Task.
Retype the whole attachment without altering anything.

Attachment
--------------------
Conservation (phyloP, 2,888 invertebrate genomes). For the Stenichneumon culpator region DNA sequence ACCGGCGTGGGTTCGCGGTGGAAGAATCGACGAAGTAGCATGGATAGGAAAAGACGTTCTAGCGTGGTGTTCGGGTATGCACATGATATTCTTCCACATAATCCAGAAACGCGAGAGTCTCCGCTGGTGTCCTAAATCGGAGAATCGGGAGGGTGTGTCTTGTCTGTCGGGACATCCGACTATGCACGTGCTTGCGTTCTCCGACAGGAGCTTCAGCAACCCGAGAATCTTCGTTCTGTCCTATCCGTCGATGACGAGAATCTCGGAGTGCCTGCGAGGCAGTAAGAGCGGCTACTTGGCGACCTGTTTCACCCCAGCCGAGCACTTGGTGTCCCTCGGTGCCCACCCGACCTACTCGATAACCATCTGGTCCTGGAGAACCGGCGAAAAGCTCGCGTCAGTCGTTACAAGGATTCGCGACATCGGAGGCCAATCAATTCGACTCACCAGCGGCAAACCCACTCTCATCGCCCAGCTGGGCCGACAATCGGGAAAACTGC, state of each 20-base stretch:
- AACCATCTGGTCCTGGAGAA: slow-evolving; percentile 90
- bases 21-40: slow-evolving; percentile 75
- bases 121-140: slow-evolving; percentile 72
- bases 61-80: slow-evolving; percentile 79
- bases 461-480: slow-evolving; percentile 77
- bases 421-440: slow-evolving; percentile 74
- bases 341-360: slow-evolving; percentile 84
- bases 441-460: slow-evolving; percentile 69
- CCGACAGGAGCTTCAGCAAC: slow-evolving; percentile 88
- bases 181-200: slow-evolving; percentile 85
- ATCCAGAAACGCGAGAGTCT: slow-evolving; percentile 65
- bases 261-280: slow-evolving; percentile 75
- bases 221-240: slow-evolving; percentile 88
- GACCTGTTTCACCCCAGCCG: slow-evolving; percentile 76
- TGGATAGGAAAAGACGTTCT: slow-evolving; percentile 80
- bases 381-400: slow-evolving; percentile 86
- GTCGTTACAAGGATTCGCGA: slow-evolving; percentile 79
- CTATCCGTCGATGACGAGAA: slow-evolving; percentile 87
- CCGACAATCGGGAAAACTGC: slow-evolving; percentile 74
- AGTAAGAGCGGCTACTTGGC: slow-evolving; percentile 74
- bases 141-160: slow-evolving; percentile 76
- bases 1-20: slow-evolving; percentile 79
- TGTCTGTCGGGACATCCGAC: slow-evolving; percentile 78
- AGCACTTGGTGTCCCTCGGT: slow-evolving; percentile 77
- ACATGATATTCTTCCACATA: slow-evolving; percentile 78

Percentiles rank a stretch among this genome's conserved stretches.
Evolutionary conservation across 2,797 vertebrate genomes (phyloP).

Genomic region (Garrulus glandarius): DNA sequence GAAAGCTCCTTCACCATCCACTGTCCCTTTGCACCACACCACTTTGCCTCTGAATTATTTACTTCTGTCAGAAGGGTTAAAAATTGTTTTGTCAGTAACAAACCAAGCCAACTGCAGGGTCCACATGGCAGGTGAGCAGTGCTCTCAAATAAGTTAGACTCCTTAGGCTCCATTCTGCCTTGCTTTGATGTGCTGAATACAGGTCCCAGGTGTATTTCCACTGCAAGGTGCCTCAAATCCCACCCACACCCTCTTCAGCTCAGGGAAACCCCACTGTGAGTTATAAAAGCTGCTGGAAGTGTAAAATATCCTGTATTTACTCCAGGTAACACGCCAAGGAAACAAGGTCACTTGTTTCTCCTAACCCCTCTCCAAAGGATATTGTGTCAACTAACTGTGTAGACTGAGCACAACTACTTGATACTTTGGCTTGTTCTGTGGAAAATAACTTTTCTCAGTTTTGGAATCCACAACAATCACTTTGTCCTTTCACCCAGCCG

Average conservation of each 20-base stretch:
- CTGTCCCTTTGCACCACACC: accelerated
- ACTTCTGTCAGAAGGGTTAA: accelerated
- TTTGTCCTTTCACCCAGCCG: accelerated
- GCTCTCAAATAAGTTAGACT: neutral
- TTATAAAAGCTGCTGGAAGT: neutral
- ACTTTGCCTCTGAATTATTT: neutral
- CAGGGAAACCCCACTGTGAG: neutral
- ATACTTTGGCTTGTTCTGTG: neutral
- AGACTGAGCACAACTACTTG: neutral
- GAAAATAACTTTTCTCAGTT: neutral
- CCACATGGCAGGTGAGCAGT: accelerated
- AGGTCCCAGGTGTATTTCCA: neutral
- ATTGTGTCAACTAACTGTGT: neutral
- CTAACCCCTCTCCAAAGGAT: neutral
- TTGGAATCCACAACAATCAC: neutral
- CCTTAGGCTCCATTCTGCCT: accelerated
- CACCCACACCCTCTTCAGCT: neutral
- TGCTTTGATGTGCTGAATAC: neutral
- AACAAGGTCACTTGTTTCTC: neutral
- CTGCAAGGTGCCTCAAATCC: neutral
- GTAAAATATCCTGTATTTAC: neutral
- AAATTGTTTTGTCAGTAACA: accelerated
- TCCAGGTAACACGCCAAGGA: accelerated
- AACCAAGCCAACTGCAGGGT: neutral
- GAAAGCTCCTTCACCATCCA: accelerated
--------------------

Conservation (phyloP, 2,888 invertebrate genomes). For the Stenichneumon culpator region DNA sequence ACCGGCGTGGGTTCGCGGTGGAAGAATCGACGAAGTAGCATGGATAGGAAAAGACGTTCTAGCGTGGTGTTCGGGTATGCACATGATATTCTTCCACATAATCCAGAAACGCGAGAGTCTCCGCTGGTGTCCTAAATCGGAGAATCGGGAGGGTGTGTCTTGTCTGTCGGGACATCCGACTATGCACGTGCTTGCGTTCTCCGACAGGAGCTTCAGCAACCCGAGAATCTTCGTTCTGTCCTATCCGTCGATGACGAGAATCTCGGAGTGCCTGCGAGGCAGTAAGAGCGGCTACTTGGCGACCTGTTTCACCCCAGCCGAGCACTTGGTGTCCCTCGGTGCCCACCCGACCTACTCGATAACCATCTGGTCCTGGAGAACCGGCGAAAAGCTCGCGTCAGTCGTTACAAGGATTCGCGACATCGGAGGCCAATCAATTCGACTCACCAGCGGCAAACCCACTCTCATCGCCCAGCTGGGCCGACAATCGGGAAAACTGC, state of each 20-base stretch:
- AACCATCTGGTCCTGGAGAA: slow-evolving; percentile 90
- bases 21-40: slow-evolving; percentile 75
- bases 121-140: slow-evolving; percentile 72
- bases 61-80: slow-evolving; percentile 79
- bases 461-480: slow-evolving; percentile 77
- bases 421-440: slow-evolving; percentile 74
- bases 341-360: slow-evolving; percentile 84
- bases 441-460: slow-evolving; percentile 69
- CCGACAGGAGCTTCAGCAAC: slow-evolving; percentile 88
- bases 181-200: slow-evolving; percentile 85
- ATCCAGAAACGCGAGAGTCT: slow-evolving; percentile 65
- bases 261-280: slow-evolving; percentile 75
- bases 221-240: slow-evolving; percentile 88
- GACCTGTTTCACCCCAGCCG: slow-evolving; percentile 76
- TGGATAGGAAAAGACGTTCT: slow-evolving; percentile 80
- bases 381-400: slow-evolving; percentile 86
- GTCGTTACAAGGATTCGCGA: slow-evolving; percentile 79
- CTATCCGTCGATGACGAGAA: slow-evolving; percentile 87
- CCGACAATCGGGAAAACTGC: slow-evolving; percentile 74
- AGTAAGAGCGGCTACTTGGC: slow-evolving; percentile 74
- bases 141-160: slow-evolving; percentile 76
- bases 1-20: slow-evolving; percentile 79
- TGTCTGTCGGGACATCCGAC: slow-evolving; percentile 78
- AGCACTTGGTGTCCCTCGGT: slow-evolving; percentile 77
- ACATGATATTCTTCCACATA: slow-evolving; percentile 78

Percentiles rank a stretch among this genome's conserved stretches.
Evolutionary conservation across 2,797 vertebrate genomes (phyloP).

Genomic region (Garrulus glandarius): DNA sequence GAAAGCTCCTTCACCATCCACTGTCCCTTTGCACCACACCACTTTGCCTCTGAATTATTTACTTCTGTCAGAAGGGTTAAAAATTGTTTTGTCAGTAACAAACCAAGCCAACTGCAGGGTCCACATGGCAGGTGAGCAGTGCTCTCAAATAAGTTAGACTCCTTAGGCTCCATTCTGCCTTGCTTTGATGTGCTGAATACAGGTCCCAGGTGTATTTCCACTGCAAGGTGCCTCAAATCCCACCCACACCCTCTTCAGCTCAGGGAAACCCCACTGTGAGTTATAAAAGCTGCTGGAAGTGTAAAATATCCTGTATTTACTCCAGGTAACACGCCAAGGAAACAAGGTCACTTGTTTCTCCTAACCCCTCTCCAAAGGATATTGTGTCAACTAACTGTGTAGACTGAGCACAACTACTTGATACTTTGGCTTGTTCTGTGGAAAATAACTTTTCTCAGTTTTGGAATCCACAACAATCACTTTGTCCTTTCACCCAGCCG

Average conservation of each 20-base stretch:
- CTGTCCCTTTGCACCACACC: accelerated
- ACTTCTGTCAGAAGGGTTAA: accelerated
- TTTGTCCTTTCACCCAGCCG: accelerated
- GCTCTCAAATAAGTTAGACT: neutral
- TTATAAAAGCTGCTGGAAGT: neutral
- ACTTTGCCTCTGAATTATTT: neutral
- CAGGGAAACCCCACTGTGAG: neutral
- ATACTTTGGCTTGTTCTGTG: neutral
- AGACTGAGCACAACTACTTG: neutral
- GAAAATAACTTTTCTCAGTT: neutral
- CCACATGGCAGGTGAGCAGT: accelerated
- AGGTCCCAGGTGTATTTCCA: neutral
- ATTGTGTCAACTAACTGTGT: neutral
- CTAACCCCTCTCCAAAGGAT: neutral
- TTGGAATCCACAACAATCAC: neutral
- CCTTAGGCTCCATTCTGCCT: accelerated
- CACCCACACCCTCTTCAGCT: neutral
- TGCTTTGATGTGCTGAATAC: neutral
- AACAAGGTCACTTGTTTCTC: neutral
- CTGCAAGGTGCCTCAAATCC: neutral
- GTAAAATATCCTGTATTTAC: neutral
- AAATTGTTTTGTCAGTAACA: accelerated
- TCCAGGTAACACGCCAAGGA: accelerated
- AACCAAGCCAACTGCAGGGT: neutral
- GAAAGCTCCTTCACCATCCA: accelerated